Jesus is doing just fine.

We made it through the first two weeks of the NFL season without much controversy over people kneeling during the national anthem. Sure, some were still doing it and ESPN was still reporting on it but it was rapidly becoming a non-issue.

And then the President of the United States decided to share his opinion. The one who so many evangelical leaders have told us is, “God’s chosen man” called NFL players a name that I will not repeat here because of their refusal to stand during the national anthem. He did not, by the way, use such strong language toward the tiki torch mob in Charlottesville. Some of those were good people, remember? And then, the man who has told us that he has never needed to ask for forgiveness, lashed out at an outspoken Christian for refusing to visit the White House with his NBA championship team.

And, just like that, guess what dominated NFL coverage on Sunday. Can we just watch a game without the government getting involved? The president’s answer over the weekend was a resounding “No.”

For reasons that I’ll likely never understand, some Christians are okay with the president, “telling it like it is” and cursing people who take a knee during the national anthem. The same group that stages silly protests against the IRS on Pulpit Freedom Sunday has no problem with that same government condemning protestors who land on a different end of the political spectrum than they do. The same group that rightly has a problem with President Obama’s tyrannical reach into the consciences of bakers has no problem whatsoever with President Trump’s tyrannical reach into the consciences of professional athletes.

I do not agree with kneeling during the anthem. I always stand and take my hat off and I teach my sons how and why they should do the same. I also teach them that those who refuse to stand have a right to do so and, whether we end up agreeing with them or not, if we’re ever going to get over our divisions, we would do well to listen to them rather than obey the marching orders handed down to us by the president and his talk radio spokespeople.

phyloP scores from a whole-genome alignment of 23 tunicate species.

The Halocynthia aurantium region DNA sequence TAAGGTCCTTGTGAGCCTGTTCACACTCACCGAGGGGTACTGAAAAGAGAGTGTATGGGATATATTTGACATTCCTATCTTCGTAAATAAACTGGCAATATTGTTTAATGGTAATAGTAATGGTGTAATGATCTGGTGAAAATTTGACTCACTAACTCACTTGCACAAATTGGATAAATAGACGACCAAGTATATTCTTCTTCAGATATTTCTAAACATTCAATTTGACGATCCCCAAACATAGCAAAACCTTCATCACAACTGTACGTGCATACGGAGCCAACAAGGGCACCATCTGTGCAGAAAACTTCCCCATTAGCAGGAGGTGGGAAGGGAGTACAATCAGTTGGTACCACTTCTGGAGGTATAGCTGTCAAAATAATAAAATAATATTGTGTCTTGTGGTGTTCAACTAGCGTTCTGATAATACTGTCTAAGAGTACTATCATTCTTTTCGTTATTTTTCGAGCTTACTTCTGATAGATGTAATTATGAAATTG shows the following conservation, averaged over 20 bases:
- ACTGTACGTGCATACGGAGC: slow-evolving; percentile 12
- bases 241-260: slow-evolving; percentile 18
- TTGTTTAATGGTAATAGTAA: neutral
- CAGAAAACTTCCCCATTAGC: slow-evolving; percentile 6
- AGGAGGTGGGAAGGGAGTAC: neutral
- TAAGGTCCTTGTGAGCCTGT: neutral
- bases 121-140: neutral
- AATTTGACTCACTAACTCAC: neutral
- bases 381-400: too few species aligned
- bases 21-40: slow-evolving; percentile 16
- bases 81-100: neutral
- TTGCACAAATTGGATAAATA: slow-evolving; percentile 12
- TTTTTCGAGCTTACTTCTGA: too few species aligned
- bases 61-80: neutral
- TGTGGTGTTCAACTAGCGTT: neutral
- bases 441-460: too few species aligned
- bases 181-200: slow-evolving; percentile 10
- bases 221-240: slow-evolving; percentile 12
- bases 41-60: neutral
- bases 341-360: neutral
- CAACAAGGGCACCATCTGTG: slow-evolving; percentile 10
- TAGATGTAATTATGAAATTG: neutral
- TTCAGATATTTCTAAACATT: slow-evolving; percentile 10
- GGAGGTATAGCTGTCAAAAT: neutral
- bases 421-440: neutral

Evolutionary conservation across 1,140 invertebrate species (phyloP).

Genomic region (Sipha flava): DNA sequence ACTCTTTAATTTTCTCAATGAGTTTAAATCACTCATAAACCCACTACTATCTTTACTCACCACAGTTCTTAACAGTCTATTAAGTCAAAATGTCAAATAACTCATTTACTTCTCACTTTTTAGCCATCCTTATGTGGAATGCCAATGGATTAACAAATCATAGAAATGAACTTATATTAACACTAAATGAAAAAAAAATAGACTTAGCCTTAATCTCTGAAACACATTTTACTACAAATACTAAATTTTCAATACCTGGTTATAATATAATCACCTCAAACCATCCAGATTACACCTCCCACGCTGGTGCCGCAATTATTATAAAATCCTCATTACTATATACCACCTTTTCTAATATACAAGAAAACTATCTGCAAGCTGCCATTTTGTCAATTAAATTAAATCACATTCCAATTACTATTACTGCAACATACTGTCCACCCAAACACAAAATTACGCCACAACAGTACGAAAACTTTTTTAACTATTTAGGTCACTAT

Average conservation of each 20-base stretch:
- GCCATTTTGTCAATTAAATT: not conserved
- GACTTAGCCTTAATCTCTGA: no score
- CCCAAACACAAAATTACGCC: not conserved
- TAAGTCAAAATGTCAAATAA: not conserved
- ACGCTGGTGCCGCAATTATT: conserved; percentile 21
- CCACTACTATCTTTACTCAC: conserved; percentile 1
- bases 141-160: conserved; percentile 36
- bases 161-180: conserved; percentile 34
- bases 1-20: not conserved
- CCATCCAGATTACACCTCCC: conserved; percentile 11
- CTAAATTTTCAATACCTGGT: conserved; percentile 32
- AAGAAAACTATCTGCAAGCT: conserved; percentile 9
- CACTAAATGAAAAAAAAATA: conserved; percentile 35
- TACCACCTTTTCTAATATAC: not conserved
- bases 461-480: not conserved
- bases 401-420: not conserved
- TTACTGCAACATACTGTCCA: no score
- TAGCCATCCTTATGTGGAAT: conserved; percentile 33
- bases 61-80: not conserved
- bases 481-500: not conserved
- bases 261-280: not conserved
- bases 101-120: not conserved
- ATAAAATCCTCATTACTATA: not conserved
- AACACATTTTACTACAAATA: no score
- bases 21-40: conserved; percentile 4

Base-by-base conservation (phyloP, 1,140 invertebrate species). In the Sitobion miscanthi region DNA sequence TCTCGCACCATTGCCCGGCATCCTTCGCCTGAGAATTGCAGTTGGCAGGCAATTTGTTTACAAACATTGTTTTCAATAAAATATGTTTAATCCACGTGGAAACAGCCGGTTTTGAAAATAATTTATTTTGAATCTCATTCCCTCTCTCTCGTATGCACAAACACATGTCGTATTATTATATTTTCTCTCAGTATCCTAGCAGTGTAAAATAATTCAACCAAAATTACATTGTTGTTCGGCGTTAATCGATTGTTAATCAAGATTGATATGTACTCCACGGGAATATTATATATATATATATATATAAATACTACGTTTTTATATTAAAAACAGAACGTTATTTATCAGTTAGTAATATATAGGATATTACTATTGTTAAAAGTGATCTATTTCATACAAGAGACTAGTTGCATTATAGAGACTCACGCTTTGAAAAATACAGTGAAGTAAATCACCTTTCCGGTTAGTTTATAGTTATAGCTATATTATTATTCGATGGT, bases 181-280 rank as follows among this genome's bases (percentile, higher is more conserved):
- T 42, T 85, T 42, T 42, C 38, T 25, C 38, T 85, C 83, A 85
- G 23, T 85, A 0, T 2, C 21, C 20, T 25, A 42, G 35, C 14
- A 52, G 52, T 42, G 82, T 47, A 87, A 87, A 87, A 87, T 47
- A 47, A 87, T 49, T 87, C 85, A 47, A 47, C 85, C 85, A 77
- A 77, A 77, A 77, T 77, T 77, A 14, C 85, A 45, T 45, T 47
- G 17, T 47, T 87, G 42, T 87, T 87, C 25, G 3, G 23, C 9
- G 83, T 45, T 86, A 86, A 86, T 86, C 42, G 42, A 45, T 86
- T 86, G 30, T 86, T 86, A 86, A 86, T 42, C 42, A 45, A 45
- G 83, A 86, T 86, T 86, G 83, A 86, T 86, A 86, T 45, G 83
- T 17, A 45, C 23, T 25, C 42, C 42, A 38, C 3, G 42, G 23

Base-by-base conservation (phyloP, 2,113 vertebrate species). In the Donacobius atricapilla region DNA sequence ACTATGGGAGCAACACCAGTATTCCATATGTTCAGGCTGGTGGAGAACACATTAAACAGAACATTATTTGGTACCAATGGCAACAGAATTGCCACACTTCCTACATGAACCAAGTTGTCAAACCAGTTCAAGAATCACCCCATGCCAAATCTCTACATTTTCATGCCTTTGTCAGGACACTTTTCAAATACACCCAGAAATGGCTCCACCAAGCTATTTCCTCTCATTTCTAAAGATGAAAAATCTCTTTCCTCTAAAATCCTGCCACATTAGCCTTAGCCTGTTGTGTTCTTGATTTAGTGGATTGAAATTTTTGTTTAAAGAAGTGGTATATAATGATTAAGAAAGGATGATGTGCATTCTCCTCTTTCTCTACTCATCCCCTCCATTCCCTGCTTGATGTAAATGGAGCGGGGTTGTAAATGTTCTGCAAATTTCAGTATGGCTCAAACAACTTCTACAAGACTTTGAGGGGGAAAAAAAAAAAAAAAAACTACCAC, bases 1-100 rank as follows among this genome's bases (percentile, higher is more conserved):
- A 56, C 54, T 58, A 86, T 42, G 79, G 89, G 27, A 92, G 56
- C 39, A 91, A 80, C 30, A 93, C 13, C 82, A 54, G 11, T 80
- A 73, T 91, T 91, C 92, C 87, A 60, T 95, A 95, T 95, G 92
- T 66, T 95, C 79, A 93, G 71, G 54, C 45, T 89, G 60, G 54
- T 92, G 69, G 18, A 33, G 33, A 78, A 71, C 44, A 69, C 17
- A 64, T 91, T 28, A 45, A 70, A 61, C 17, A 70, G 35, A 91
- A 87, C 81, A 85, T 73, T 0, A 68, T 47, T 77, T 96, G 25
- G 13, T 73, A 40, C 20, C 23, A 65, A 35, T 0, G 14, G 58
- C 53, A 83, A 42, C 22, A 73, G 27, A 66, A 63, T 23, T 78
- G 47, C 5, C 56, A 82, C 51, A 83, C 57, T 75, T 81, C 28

Jesus did not die for us so that we could pick a side in some ridiculous culture war. He rules over such things and his followers represent him best when they are motivated by the command to love God and love neighbor rather than the desire to tell it like it is and stick it to the folks on the other side.

It can be so much fun to tell it like it is and stick it to the folks on the other side.

It’s just too bad that so few people, including the president, see how it is destroying the fabric of our nation and the credibility of the Christian witness.

The voices on both sides are loud.

Coke or Pepsi.

Ford or Chevy.

Republican or Democrat.

Stand or kneel.

Yet over all of them there is the still small voice that spoke creation into existence, sent Satan away in the wilderness, calmed the winds and the waves and will one day strike down the nations and rule them with an iron rod.

We would be wise to listen to that voice.

Because one day soon there will be no Coke or Pepsi, Ford or Chevy, Republicans or Democrats, and standing or kneeling during the national anthem.

There will still be Jesus however and he’ll still be doing just fine.

 

So you do have a choice.

But there are more than two options.

Choose wisely.

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That Would Make It All Worthwhile For Me

A while back my son got one of his toys stuck in a tree. Being the resourceful type, I threw his favorite football into the tree to knock the toy down.

The football got stuck too.

I took this as a challenge. Not from my son. From the tree. My son had to see his dad show the tree who’s boss. So I grabbed another football.

That’s about the time my wife came outside with a BB gun. She was going to shoot the toy and the ball down with my son’s air rifle. I didn’t say anything but I didn’t want that to happen. I had to be the hero. The only rifle saving the day would be my left arm.

I won’t tell you how long it took me or how bad I was sweating or how tired I was or how bad my arm was hurting or how goofy I looked. It’s none of your business. But I eventually got the ball and the toy out of the tree. Score one for dad’s rifle arm.

I was the hero.

The end.

Or so I thought.

While I was taking my victory parade into the house, I heard crying. It was my son. And these weren’t tears of joy flowing from his proud eyes because he got to witness the greatness that was his dad’s throwing clinic.

These were tears of sorrow. Deep sorrow.

The ball that I rescued from the clutches of that tree had been hit by a BB. It was losing air. And fast. This was my son’s favorite ball. We never walked out into the backyard without him touching it. And now it seemed to be disappearing right in his hands.

It was time for dad, the resourceful hero, to step into action again.